Published in JSE Magazine By Rachel McGregor The jury’s out on whether open-plan offices increase innovation dramatically. What is known, is that there’s a right way and a wrong way to design one There’s a Dilbert cartoon that goes something along the lines of this… Pointy-haired Boss: ‘Productivity went down when we moved the engineers from private offices to cubicles… Productivity went down again when we tried the open-office plan.’ CEO: ‘Have we tried putting all of them in one clown car?’ Pointy-haired Boss: ‘No, but I don’t see why that wouldn’t work…’ Joking aside, there’s a reason why open-plan offices are sometimes perceived as a naked attempt at cost cutting by employers at the expense of employees that borders on the absurd. It’s synonymous with irritation and frustration – if you have ever worked in an open-plan office (and that’s most of us these days), you’ll no doubt know what it’s like to be seated next to a ‘talker’ who feels it’s their duty to broadcast every irrelevant thought that crosses their mind, or under an air vent that blasts arctic air all day, every day. Okay, so perhaps that’s a bit melodramatic but it does illustrate the impact office environment can have on the everyday experience of work – in particular, where you sit, next to whom you sit and what your overall perception of your environment is. After all, most of us spend more time at work interacting with colleagues than we do with our loved ones. In general, the research doesn’t paint a pretty picture. Open-plan office workers get sick more often; they are interrupted more regularly and find it harder to concentrate; there is evidence to suggest that they are less productive; and lack of privacy can reduce creativity and increase stress. There’s no denying that the potential for gripes, distraction and tension is magnified in an open-plan environment, but that doesn’t mean there aren’t significant perks to this arrangement – for workers as well as a company’s bottom line. Apart from the economic benefits of smaller premises and shared resources, open-plan offices are (theoretically) more transparent and egalitarian. They can also encourage communication, the exchange of ideas, cohesiveness and collaboration. Since we’re not likely to see a departure from the open-plan model any time soon, it is in employers’ interests (and those of human decency, one might argue) to pay special attention to the factors that can make or break this kind of work arrangement, particularly since a recent Oxford Economics study noted a distinct disparity in perceptions between management and workers in terms of open-plan office satisfaction. The global survey found that 53% of non-executive employees felt less satisfied and productive when they had to work through ambient noise, while just 35% of executives felt the same way. So how do you know if your open-plan office is working? ‘Productivity or lack thereof would be a profound indicator,’ says Wayne Austin, project manager and co-owner of workspace design agency Tower Bridge. ‘In addition, employee attitude is a good yardstick. If the “happiness level” is lacking, this ultimately affects your bottom line.’ It may sound obvious but it’s worth mentioning that careful consideration needs to be given to basic comfort and hygiene factors such as desk size and spacing (you don’t want workers to feel like battery chickens); thermal comfort (no one wants to sit under an air vent); air quality (fresh air needs to be circulated); lighting (screen glare from overhead lights is a no-no); sanitation (cleaning carpets to reduce allergens); and ergonomically sound seating. Exposure to natural light is also a mood booster that should not be underestimated. Should a few or all of these requirements be ignored, this could lead to the development of what is commonly referred to as ‘sick building syndrome’. Sensory intelligence guru Annemarie Lombard – whose consulting firm measures the ‘sensory thresholds’ of workers to help optimise their workspace and reduce stress – takes it a step further.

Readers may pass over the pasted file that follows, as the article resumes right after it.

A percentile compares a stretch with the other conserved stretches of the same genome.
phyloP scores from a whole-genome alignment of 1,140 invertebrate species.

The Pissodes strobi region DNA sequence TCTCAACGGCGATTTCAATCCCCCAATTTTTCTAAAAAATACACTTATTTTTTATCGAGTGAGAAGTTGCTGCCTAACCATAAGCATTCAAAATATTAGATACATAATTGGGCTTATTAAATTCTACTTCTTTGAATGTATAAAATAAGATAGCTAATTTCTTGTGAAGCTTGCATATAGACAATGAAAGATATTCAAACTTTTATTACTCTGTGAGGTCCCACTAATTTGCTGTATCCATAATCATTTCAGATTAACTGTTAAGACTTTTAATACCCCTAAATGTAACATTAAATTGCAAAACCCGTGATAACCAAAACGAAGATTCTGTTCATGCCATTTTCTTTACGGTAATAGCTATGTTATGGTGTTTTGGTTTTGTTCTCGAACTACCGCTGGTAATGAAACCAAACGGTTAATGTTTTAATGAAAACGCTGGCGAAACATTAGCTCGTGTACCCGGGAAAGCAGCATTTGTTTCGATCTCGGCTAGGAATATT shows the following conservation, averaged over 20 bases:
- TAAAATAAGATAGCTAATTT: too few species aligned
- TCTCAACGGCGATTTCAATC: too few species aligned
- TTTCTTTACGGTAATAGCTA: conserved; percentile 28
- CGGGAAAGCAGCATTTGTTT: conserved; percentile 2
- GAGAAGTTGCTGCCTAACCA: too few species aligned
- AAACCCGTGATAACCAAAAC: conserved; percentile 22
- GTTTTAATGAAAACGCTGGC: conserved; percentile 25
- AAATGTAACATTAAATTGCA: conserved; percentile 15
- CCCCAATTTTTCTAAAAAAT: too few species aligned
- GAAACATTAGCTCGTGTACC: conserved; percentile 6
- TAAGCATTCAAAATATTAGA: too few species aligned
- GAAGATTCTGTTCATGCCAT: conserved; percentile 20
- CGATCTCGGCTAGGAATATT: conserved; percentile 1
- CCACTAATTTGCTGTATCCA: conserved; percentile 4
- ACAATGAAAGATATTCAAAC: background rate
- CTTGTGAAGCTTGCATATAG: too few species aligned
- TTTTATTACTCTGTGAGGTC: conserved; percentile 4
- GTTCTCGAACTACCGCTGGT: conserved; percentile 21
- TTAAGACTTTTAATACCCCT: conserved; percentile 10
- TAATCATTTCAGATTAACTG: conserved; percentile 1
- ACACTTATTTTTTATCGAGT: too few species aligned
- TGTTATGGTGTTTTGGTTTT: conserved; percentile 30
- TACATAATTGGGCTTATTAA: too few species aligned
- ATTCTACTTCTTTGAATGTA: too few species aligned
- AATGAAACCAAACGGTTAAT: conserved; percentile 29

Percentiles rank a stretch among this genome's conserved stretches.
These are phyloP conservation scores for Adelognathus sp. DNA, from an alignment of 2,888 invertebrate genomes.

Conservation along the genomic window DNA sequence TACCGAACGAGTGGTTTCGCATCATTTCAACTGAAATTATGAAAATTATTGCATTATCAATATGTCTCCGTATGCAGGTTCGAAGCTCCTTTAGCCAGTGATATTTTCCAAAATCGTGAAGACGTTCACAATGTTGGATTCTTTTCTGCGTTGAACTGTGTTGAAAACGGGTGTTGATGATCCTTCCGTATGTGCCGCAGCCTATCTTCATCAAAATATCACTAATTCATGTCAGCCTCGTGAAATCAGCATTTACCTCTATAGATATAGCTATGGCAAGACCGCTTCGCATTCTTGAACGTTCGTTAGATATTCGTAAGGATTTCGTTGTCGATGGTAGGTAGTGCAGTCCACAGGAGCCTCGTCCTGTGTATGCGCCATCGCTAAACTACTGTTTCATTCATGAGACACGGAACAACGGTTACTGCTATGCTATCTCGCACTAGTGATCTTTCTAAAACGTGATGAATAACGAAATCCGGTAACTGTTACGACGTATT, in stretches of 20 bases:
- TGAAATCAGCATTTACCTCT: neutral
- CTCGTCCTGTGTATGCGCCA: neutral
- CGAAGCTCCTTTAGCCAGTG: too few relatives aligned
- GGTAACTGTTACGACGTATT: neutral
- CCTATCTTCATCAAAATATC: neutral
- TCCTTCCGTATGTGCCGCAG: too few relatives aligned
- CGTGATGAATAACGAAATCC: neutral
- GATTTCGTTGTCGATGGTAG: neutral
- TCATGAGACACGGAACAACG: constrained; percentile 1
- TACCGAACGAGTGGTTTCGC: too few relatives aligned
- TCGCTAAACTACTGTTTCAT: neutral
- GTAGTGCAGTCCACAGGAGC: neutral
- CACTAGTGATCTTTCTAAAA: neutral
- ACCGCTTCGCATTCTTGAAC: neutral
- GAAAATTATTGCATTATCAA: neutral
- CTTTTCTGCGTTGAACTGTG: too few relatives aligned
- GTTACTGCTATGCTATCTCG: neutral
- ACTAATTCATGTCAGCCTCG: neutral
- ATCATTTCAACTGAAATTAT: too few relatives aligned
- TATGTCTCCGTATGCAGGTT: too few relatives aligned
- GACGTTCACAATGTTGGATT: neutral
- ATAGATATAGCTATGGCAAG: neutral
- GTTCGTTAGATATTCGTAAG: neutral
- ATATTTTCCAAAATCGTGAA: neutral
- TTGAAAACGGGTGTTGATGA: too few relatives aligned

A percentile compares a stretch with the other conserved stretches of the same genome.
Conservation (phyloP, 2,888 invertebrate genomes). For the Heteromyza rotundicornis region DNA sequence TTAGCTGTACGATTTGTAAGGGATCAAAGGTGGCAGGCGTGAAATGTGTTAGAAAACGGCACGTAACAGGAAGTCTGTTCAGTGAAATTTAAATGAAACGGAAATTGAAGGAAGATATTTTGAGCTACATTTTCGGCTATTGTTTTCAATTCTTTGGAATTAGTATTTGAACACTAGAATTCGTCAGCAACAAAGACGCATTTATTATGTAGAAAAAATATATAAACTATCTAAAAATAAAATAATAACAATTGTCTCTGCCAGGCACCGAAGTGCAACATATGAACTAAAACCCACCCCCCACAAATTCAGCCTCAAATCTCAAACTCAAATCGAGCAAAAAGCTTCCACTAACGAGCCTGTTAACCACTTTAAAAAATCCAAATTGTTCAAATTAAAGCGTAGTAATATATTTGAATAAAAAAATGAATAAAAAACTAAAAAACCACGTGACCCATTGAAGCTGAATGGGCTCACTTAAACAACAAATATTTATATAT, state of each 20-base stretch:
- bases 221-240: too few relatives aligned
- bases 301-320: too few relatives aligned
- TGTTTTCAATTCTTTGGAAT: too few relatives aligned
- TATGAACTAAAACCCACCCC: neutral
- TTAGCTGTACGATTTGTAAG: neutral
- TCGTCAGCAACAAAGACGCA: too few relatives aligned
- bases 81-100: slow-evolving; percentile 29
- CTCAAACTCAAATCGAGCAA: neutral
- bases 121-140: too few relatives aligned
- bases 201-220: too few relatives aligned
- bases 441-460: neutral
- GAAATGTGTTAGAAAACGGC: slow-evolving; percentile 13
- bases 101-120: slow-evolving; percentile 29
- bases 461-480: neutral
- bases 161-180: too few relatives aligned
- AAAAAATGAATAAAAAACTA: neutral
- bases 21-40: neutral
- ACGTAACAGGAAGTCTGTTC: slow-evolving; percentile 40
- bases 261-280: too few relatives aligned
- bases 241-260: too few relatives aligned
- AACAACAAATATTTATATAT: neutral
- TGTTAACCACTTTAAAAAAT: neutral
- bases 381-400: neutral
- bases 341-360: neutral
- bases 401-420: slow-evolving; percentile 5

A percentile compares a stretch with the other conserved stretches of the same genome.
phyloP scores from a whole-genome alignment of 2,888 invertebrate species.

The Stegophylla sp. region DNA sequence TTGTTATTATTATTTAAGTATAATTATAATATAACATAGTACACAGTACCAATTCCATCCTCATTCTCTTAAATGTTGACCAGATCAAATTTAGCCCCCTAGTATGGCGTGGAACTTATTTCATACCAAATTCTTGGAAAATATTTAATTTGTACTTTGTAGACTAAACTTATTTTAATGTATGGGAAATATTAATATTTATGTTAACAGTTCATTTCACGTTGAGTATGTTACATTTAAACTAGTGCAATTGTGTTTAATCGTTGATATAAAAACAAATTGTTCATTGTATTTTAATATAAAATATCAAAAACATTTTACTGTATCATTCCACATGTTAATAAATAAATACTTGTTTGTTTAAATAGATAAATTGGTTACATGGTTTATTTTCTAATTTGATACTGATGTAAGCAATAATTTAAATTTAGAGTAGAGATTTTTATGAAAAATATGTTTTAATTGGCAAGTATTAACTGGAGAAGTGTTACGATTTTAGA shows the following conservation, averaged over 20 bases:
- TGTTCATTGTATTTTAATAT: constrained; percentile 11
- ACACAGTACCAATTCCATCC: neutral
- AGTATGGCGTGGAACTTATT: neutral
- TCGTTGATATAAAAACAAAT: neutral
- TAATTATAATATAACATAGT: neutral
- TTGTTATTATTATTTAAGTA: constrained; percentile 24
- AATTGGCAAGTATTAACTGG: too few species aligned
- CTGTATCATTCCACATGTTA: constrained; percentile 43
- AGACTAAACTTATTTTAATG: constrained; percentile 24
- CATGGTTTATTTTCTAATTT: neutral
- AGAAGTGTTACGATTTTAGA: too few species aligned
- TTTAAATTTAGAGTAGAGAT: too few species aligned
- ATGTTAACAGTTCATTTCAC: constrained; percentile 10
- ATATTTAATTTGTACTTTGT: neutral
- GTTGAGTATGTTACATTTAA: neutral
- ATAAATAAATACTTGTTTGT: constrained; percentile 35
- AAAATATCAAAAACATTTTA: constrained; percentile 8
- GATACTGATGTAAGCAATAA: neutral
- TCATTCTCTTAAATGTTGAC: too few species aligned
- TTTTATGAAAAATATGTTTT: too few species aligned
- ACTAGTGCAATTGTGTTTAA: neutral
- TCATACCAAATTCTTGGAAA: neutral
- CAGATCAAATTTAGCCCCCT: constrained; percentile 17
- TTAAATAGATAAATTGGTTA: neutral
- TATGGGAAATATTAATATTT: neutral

‘We do sensory audits to pinpoint 50 factors that employers should be considering when designing workspace, from the collective space – acoustics, temperature, lighting, density, plants, design – to individual desk space – chairs, PCs, table size, storage – to wellness factors – cafeterias, flexitime, training, coaching, wellness initiatives. It all counts towards the overall sensory experience of the environment.’ The conventional wisdom is to seat those whose functions are most closely linked in small groups or ‘pods’ (in other words, by department) in an open-plan environment. It’s both obvious and effective. Some firms, however, are mixing things up a bit. Take New York advertising firm MODCo Media, for instance. It has experimented with three different seating plans over as many years – for example, seating its media buyers next to its accountants. This resulted in a sort of osmosis whereby some of the media buyers absorbed the skills of the accountants. Consequently, many of the latter became redundant, in turn saving the company a few hundred thousand dollars a year. Should your company try it? ‘This isn’t a great idea in our South African market,’ says Monique Moreira, head of design at Tower Bridge. ‘On the whole, South Africans are social creatures, and we enjoy interaction. However, we also like to take ownership of a personalised space. ‘Musical chairs can be very disruptive. Hot desking, on the other hand, can work for temps as locking down a particular space for a particular workforce may not be a key requirement. So shifting desks would not be too unsettling for this group.’ Industrial psychologist Ann Werner is slightly more speculative. ‘Shifting things around a bit could work, so that the “nicer” desk positions are rotated. However, research also shows that people tend to be creatures of habit and hence changing too often can be enormously disruptive. And most prefer going to their own place each day – as long, of course, as they’re happy with it in the first place.’ Open-plan offices do increase engagement between staff but, by the same token, this increases distractions too, Lombard argues. ‘The key is to balance the collaboration and distraction components. Some people have high sensory thresholds – about 20% of the population – and actually enjoy the busyness of such spaces. But others with a low threshold – also around 20% of the population – find it extremely stressful and struggle to get things done.
‘Distractions don’t necessarily make people do less work but they do make more mistakes and are more tired at the end of the day.’
This could mean devising a seating plan that not only takes the role of the employee into account but also whether they are an introvert or extrovert.
Placing an introvert who prefers privacy and minimal interruptions in a corner – perhaps with one side being a wall or a window – would be a better choice than next to the water cooler or photocopier, where there is constant traffic, says Werner. ‘Similarly, those who have a high threshold for noise can be placed where noise might not bother them, such as near the reception area, kitchen or loos. Extroverts may also thrive in the heart of the room, as they may in fact find it distracting to have too little contact with others.’
Even extroverts, however, can suffer from the lack of privacy that comes with open-plan offices, and research suggests that this can impact on workers’ creativity – they behave less spontaneously and naturally than they would if there was no one around to see them, and they also take less time to ‘zone out’ and recharge (essential for preventing burnout) by, for instance, playing a game on their phone, for fear that they will be perceived as lazy or slacking off.
Happily, an open office needn’t mean a total invasion of privacy – a good office plan will have ‘pockets’ where workers can go to be alone. People in a workplace don’t need to be in ‘quiet mode’ for eight hours straight, says Moreira. ‘They may well be in an open-plan space as a team but they should have design options that allow for a breakaway at any time should they require a more calm environment. A breakaway space is essential to detach from the clutter and noise of open plan, quietly review a document or take a client call.
‘One has to allow for that in any design. There are times in the day when you need to collaborate but there are times you need to be still in order to be even more productive.’ Clearly, companies need to have a balance between the factors that stand between office equanimity and daily distress.